Multiple pregnancy refers to pregnancy with two or more fetuses. Twin pregnancies can be differentiated into monozygotic and dizygotic pregnancies. Monozygotic twin pregnancies result from the division of the fertilized oocyte into two embryonic layers, whereas dizygotic twin pregnancies arise from the fertilization of two oocytes with two spermatozoa. Multiple pregnancies are classified based on how the amniotic sac and placenta are divided among the fetuses, which is determined via ultrasound. In monozygotic twin pregnancies with a shared placenta (monochorionic), twin-to-twin transfusion syndrome is a possible complication. In these cases, blood vessels are shared between the twins, with one twin transferring blood (donor) to the other twin (recipient). Twin-to-twin transfusion syndrome is associated with various risks, including anemia and growth retardation in the donor twin, and polycythemia in the recipient twin. Pregnancies with more than one fetus are generally considered high-risk pregnancies, increasing the likelihood of almost all potential complications of pregnancy, including preterm labor, pregnancy-induced hypertension, and preeclampsia.
- The frequency of multiple births is calculated in accordance with Hellin's law. 
- Twins: ∼ 1:89
- Triplets: ∼ 1:892 (1:7,921)
- Quadruplets: ∼ 1:893 (1:704,969)
- The incidence of multiple pregnancies (particularly dizygotic) has increased since the 1980s as assisted reproductive technology has become readily available
Epidemiological data refers to the US, unless otherwise specified.
Predisposing factors 
- Advanced maternal age (≥ 35 years)
- Previous multiple pregnancy
- Use of assisted reproductive technology
- Maternal family history of dizygotic twins
Monozygotic vs. dizygotic twins
|Comparison of monozygotic vs. dizygotic twins|
|Identical twins (monozygotic twins)||Fraternal twins (dizygotic twins)|
|Frequency|| || |
|Origin|| || |
|Genetics of the individual|| || |
|Chorionic cavity and amniotic sack|| |
Special features in the development of monozygotic twins
- Dizygotic pregnancy results in a dichorionic-diamniotic pregnancy.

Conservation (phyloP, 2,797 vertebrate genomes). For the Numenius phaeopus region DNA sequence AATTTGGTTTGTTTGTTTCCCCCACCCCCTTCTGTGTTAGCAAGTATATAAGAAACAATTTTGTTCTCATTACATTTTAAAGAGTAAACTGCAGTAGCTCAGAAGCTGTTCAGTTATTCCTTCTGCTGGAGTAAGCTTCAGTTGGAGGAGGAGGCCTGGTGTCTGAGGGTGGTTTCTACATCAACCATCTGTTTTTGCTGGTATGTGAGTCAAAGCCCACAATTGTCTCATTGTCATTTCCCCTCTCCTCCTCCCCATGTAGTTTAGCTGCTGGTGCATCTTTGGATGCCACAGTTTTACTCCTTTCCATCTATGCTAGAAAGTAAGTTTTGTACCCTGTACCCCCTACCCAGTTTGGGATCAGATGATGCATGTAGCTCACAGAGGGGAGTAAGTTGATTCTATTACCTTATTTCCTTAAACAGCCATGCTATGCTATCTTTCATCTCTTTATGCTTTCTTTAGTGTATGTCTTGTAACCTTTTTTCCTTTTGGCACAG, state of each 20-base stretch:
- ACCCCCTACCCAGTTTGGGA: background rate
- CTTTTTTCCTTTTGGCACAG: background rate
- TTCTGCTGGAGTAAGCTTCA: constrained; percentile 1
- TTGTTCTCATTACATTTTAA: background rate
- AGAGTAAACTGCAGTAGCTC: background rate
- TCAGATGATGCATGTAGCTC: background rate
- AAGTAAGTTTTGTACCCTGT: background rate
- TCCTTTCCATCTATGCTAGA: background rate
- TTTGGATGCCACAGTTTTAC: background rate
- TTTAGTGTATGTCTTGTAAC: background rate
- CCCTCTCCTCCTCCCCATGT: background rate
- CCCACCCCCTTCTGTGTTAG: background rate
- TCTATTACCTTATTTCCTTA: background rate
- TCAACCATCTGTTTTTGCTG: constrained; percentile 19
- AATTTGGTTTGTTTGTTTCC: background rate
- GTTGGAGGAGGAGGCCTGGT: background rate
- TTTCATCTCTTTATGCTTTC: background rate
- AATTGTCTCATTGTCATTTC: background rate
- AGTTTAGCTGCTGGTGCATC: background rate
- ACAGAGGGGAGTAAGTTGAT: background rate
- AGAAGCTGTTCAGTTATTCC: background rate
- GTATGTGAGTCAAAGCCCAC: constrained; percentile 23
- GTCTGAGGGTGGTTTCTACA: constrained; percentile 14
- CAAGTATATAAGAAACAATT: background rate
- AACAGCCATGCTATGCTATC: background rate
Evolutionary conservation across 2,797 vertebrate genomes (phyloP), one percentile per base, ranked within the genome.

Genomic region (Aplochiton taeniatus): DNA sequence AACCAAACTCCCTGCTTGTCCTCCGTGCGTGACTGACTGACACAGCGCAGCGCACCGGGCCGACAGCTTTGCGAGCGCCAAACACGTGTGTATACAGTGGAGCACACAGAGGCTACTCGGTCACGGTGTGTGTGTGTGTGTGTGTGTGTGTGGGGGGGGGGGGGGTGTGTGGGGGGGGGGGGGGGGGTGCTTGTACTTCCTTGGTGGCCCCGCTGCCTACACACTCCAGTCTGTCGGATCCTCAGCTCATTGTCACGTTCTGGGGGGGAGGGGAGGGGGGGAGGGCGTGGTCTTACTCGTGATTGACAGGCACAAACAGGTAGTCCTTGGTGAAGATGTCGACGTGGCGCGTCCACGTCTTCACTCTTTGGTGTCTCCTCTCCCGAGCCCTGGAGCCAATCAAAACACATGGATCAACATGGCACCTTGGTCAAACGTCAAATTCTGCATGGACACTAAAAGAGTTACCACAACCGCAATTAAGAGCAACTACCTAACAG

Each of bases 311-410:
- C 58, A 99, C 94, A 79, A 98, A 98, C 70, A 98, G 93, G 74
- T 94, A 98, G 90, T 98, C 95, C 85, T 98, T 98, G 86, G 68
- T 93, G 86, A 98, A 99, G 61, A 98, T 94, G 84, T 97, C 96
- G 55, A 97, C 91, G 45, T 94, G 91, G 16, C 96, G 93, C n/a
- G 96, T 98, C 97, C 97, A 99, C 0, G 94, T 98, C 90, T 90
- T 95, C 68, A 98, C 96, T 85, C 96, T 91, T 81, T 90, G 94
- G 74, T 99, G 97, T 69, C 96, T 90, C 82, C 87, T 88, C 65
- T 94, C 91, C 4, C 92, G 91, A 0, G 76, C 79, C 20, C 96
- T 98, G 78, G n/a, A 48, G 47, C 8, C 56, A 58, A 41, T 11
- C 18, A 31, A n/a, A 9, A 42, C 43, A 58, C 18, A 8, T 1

- In monozygotic pregnancies, there are various ways in which the amniotic sac and placenta are shared.
|Overview of different types of monozygotic twin pregnancy|
|Description||Time of division of the zygote||Frequency in monozygotic twins|
|Dichorionic-diamniotic|| || || |
|Monochorionic-diamniotic|| || || |
|Monochorionic-monoamniotic|| || || |
Monochorionic-monoamniotic (conjoined twins)
| || || |
A four-wheeler has SPACe for twins.” 1st four days (0–3): Separate placenta and amniotic sac; 2nd four days (4–7): shared Placenta; 3rd four days (8–11): shared Amniotic sac; day 12 and beyond: Conjoined twins.
Physical examination 
- Fundal height and abdominal girth are unusually large for the gestational age.
- Two or more fetal heart rates can be heard on auscultation.
- Evidence of more than one fetus
- Differentiation between monochorionic and dichorionic twins during early pregnancy
Dichorionic twins: lambda sign
- Both chorionic cavities are separated from one another.
- Separation of the chorionic and amniotic sacs resembles the Greek symbol λ (lambda) on ultrasound.
- Monochorionic twins: T-sign
- One chorionic cavity is present and each twin has an individual amniotic sac.
- Separation of the amniotic sacs resembles the letter T on ultrasound.
- Dichorionic twins: lambda sign
Almost all complications associated with normal pregnancies are more likely in multifetal pregnancies.
Maternal illnesses 
- Preterm labor and birth (most common complication)
- Hyperemesis gravidarum
- Gestational diabetes
- Preeclampsia, eclampsia, pregnancy-induced hypertension
- Cervical incompetence, premature rupture of membranes
- Placental insufficiency, hypotrophy, and intrauterine malnutrition of at least one fetus
- Uterine atony
- Miscarriage or loss of one fetus during the first trimester
- Placenta previa
- Birth complications: prolonged first stage of labor , premature placental abruption after birth of the first fetus, prolapsed cord
- Increased risk of maternal morbidity
- Spontaneous reduction or vanishing twin syndrome: can occur during the first trimester
Twin-to-twin transfusion syndrome 
- Affects 10–15% of monochorionic twin pregnancies (twins that share the placenta)
- Blood is continuously shunted from one twin to the other through vascular anastomoses on the shared placenta, posing a risk to both fetuses.
- Polyhydramnios in diamniotic pregnancies
- Growth retardation
- Hypovolemia, dehydration (stuck twin or cocooned appearance)
- Oligohydramnios in diamniotic pregnancies
- Cord entanglement: can occur only in monoamniotic twin pregnancies
- Increased risk of neonatal morbidity (growth restrictions, prematurity, cerebral palsy, congenital abnormalities) and mortality
We list the most important complications. The selection is not exhaustive.
Prenatal care 
- Multifetal pregnancies are high-risk pregnancies and require more frequent prenatal care visits.
- Frequent early evaluations of monochorionic pregnancies are indicated to assess for twin-to-twin transfusion syndrome.
- From the 32nd week of gestation: weekly prenatal care visits, including ultrasound, to monitor fetal growth
- Indications for Cesarean delivery:
- Monochorionic-monoamniotic twin pregnancies between 32–34 weeks' gestation
- Breech presentation
- Significant difference in fetal weight
- Indication for vaginal delivery: diamniotic twins ≥ 32 0/7 weeks with one fetus in vertex presentation
- Indication for induction of labor: dichorionic-diamniotic twin pregnancy at 38 weeks' gestation